On now at the National Archives, Femme Fatale provides a gritty look at our women criminals in the early 20th century—women who were arrested for poisoning their husbands, prostitution, assault and dealing cocaine.
It’s not a big exhibition, but it’s packed with intriguing artefacts, including confiscated weapons, original criminal records and a Darlinghurst Gaol jacket sewn by female inmates around 1845. You can see original photographs; pulp magazines that were banned in Australia because of their lurid illustrations and racy descriptions; and a show reel of film noir classics.
The surprising thing about the exhibition is that not all these women were the black widow types portrayed by screen sirens like Bette Davis in film noir flicks, or the scantily clad seductresses who pouted from the cover of the cheap pulp magazines of the 20s and 30s.
The fiction of femme fatales is full of glitz and glam, but the reality is nowhere near as glossy.
“The best part of the exhibit is the contrast between what we see in popular culture—the Jessica Rabbit type—compared to what the reality is,” explains National Archives Education Officer Rhonda King.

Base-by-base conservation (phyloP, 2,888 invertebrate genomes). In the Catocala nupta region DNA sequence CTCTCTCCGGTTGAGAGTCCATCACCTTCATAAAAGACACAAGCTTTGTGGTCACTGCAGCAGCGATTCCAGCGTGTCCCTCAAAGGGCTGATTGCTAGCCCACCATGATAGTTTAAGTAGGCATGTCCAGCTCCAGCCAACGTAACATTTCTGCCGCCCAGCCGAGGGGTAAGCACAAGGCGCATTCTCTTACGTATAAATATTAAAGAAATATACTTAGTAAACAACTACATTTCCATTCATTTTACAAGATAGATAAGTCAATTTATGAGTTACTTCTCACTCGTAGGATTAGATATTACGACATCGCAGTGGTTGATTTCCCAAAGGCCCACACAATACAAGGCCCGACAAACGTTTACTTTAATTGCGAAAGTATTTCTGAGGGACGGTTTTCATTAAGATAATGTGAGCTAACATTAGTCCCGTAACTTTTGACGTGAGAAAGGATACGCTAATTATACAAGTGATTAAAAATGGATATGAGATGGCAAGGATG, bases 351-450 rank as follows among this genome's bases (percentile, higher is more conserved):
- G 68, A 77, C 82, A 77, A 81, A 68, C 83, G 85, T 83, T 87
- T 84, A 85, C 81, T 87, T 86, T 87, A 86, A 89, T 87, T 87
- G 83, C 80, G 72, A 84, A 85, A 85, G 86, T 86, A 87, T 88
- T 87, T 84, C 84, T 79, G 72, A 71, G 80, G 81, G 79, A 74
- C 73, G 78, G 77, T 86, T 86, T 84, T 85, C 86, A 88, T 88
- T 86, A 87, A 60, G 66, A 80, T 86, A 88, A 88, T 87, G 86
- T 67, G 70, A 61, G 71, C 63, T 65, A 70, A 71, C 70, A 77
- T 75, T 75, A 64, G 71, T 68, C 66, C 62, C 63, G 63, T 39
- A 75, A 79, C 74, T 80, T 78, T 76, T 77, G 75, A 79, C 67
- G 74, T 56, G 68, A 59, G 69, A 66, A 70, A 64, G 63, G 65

“The reality is grim and gritty. Sometimes it was glamorous but there was a lot of emotional, and even physical abuse in the lives of these women. We can see that in the real life images of Matilda ‘Tilly’ Devine and Kate Leigh.”
Looking at their mugshots at the exhibition, the women seem worn, dreary, devoid of stilettos and red lipstick. The infamous Tilly Devine, who was a beauty with a peaches and cream complexion at 16, looks middle aged at 25.
“These reals queens of the underworld were both always vying to be the queen. They went to great extremes to make that happen, even through razor gangs, where they would slash their enemies’ faces. Darlinghurst got the nickname of Razorhurst because this was so prolific. You see, they could get put into jail if they were found with a concealed firearm, but not with a cutthroat razor.”
With 70 convictions to her name by her 25th birthday, Devine served time in prison for a razor attack. After her release, Devine went on to run 18 bordellos, through a legal loophole that didn’t preclude a woman profiting through such endeavours.
Her obituary read: “a vicious, grasping, high-priestess of savagery, obscenity and whoredom... one of the most frightening creatures spewed up by the razor gangs, a wretched woman.”
Just one of the fascinating stories of the exhibition.
Femme Fatal is at the National Archives until September 12. To hear the scandalous stories you won’t see in the exhibition, guided tours run from 2-2.30 pm every Thursday until the exhibition closes. Entry is free.